Data mining (sometimes called data or knowledge discovery) is the use of automated tools to examine and analyze data that has been stored in a database in order to find new, previously unknown relationships.
Pilot Software's White Paper (1998) explains the origin of the term as follows:
"Data mining derives its name from the similarities between searching for valuable business information in a large database...and mining a mountain for a vein of valuable ore. Both processes require either sifting through an immense amount of material, or intelligently probing it to find exactly where the value resides."
Although data mining is a relatively new term, the technology is not. Companies have used powerful computers to sift through volumes of supermarket scanner data and analyze market research reports for years. However, continuous innovations in computer processing power, disk storage, and statistical software are dramatically increasing the accuracy of analysis while driving down the cost.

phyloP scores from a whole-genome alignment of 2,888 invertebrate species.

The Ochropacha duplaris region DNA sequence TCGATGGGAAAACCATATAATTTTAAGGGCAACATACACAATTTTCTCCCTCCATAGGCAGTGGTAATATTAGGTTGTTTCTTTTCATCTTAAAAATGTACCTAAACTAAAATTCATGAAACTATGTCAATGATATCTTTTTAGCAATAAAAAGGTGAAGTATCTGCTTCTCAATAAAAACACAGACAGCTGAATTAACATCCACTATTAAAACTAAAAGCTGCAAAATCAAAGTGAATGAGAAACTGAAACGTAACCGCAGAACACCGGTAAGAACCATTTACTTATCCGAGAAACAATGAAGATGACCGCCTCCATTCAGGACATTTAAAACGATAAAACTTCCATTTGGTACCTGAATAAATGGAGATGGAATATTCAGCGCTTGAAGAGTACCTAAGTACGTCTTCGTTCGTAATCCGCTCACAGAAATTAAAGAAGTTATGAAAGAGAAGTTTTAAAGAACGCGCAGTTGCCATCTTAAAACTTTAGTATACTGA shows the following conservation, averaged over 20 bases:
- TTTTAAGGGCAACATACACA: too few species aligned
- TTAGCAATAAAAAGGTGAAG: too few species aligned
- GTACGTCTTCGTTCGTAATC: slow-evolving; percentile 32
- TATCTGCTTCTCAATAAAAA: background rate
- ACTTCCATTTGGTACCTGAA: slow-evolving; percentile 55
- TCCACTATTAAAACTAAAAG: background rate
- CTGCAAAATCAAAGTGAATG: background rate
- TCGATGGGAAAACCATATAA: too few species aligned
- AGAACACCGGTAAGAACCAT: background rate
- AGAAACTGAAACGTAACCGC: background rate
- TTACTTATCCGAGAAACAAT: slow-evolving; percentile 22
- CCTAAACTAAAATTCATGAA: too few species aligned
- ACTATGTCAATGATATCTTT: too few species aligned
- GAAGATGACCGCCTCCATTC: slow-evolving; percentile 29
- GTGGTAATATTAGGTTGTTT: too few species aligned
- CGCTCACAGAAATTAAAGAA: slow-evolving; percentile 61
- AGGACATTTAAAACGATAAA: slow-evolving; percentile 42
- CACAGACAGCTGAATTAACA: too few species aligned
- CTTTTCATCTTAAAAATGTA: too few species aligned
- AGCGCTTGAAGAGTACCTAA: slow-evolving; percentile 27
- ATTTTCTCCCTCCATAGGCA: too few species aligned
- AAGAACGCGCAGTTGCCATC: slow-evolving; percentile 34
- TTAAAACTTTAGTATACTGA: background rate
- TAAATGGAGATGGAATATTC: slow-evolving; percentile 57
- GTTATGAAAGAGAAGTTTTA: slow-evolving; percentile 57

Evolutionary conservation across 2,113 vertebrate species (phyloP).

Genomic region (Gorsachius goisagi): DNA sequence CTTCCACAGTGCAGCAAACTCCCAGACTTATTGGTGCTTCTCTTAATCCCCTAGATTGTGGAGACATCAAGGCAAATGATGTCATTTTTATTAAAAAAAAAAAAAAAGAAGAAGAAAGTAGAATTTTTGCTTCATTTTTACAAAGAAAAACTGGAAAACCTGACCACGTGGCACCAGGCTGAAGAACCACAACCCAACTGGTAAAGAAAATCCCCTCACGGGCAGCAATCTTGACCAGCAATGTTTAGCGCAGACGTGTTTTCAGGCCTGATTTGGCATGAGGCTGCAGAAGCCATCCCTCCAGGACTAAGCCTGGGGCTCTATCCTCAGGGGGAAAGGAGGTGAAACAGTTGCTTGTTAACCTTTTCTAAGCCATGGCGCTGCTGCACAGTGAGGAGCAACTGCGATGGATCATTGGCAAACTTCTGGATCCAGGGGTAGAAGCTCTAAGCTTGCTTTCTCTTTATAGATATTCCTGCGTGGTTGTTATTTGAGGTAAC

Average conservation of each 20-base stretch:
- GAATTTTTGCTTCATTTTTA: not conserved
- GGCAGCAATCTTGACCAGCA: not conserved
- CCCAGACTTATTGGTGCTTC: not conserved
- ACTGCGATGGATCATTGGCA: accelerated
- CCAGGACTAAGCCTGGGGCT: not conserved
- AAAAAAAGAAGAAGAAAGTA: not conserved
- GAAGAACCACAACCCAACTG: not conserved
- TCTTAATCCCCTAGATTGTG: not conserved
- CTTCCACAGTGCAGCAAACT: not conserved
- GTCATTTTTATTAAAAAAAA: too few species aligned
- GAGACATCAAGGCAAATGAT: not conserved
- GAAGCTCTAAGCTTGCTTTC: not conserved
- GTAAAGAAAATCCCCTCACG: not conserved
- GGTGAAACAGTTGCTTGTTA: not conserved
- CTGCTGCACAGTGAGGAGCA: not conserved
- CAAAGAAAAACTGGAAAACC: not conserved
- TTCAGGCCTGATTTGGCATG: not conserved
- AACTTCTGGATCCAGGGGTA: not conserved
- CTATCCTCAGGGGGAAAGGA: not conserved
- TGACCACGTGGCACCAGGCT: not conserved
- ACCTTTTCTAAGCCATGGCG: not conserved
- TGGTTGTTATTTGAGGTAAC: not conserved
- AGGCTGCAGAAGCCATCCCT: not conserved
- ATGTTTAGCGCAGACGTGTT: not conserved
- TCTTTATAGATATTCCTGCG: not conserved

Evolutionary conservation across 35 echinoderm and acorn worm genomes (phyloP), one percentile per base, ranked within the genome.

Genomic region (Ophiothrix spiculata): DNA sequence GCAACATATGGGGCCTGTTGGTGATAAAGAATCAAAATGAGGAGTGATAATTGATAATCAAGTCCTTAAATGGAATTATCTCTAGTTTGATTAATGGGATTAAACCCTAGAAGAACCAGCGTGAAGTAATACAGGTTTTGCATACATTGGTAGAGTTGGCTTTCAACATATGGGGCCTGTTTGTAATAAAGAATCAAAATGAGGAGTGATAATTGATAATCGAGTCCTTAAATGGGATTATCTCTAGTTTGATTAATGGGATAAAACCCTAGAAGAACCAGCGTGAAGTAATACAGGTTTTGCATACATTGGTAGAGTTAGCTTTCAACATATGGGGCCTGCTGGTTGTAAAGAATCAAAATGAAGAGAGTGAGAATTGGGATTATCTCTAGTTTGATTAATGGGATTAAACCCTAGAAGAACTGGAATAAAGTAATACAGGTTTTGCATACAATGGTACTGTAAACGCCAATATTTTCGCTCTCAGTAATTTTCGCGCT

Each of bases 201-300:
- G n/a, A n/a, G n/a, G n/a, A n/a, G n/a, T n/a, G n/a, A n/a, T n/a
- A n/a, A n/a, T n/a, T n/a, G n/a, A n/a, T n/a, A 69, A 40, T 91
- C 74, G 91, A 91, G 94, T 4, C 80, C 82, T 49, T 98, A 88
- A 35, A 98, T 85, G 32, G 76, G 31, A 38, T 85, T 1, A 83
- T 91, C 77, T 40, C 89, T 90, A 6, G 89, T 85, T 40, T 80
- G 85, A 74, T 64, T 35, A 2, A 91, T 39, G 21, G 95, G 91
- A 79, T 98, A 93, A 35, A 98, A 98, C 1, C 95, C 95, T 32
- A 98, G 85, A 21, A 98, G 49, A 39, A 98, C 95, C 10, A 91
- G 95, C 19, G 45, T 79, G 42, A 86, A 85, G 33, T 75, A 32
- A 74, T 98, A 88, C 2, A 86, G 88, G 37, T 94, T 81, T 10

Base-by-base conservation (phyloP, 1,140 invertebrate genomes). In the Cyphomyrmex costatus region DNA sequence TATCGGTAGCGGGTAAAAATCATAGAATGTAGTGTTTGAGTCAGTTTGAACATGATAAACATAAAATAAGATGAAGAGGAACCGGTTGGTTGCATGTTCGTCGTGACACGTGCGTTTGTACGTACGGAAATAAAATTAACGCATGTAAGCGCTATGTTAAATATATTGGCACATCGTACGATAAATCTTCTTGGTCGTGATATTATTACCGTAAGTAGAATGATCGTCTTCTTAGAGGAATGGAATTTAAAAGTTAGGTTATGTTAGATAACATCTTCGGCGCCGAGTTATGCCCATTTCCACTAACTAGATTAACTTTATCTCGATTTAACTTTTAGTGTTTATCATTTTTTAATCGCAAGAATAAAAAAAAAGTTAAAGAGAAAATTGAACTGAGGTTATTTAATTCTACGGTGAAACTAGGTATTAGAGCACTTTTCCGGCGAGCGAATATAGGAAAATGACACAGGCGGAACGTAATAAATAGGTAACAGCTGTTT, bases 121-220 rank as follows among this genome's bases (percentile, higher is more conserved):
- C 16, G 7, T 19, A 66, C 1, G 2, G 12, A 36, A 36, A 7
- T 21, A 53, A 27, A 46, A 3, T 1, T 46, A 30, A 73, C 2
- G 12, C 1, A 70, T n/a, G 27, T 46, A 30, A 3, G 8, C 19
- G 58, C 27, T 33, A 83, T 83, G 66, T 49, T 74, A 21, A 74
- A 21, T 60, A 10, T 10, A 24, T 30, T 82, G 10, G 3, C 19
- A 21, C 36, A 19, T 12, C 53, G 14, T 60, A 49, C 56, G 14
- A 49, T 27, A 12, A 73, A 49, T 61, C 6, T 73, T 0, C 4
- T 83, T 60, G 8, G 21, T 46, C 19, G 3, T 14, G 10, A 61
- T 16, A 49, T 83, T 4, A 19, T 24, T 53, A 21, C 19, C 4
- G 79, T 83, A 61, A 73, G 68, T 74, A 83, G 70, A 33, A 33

The Virtuous Cycle of Data Mining
Identify the Business Problem
Transforming Data into Actionable Results
Acting on the Results
Measuring the Model's Effectiveness
Tasks Solved by Data Mining
Prediction: A task of learning a pattern from examples and using the developed model to predict future values of the target variable.
Classification A task of finding a function that maps records into one of several discrete classes
Clustering A task of identifying groups of records that are similar between themselves but different from the rest of the data. Often, the variables providing the best clustering should be identified as well.
Affinity Grouping Processing transactional data in order to find those groups of products that are sold together well. One also searches for directed association rules identifying the best product to be offered with a current selection of purchased products
Each business marketing concerns are entirely differed...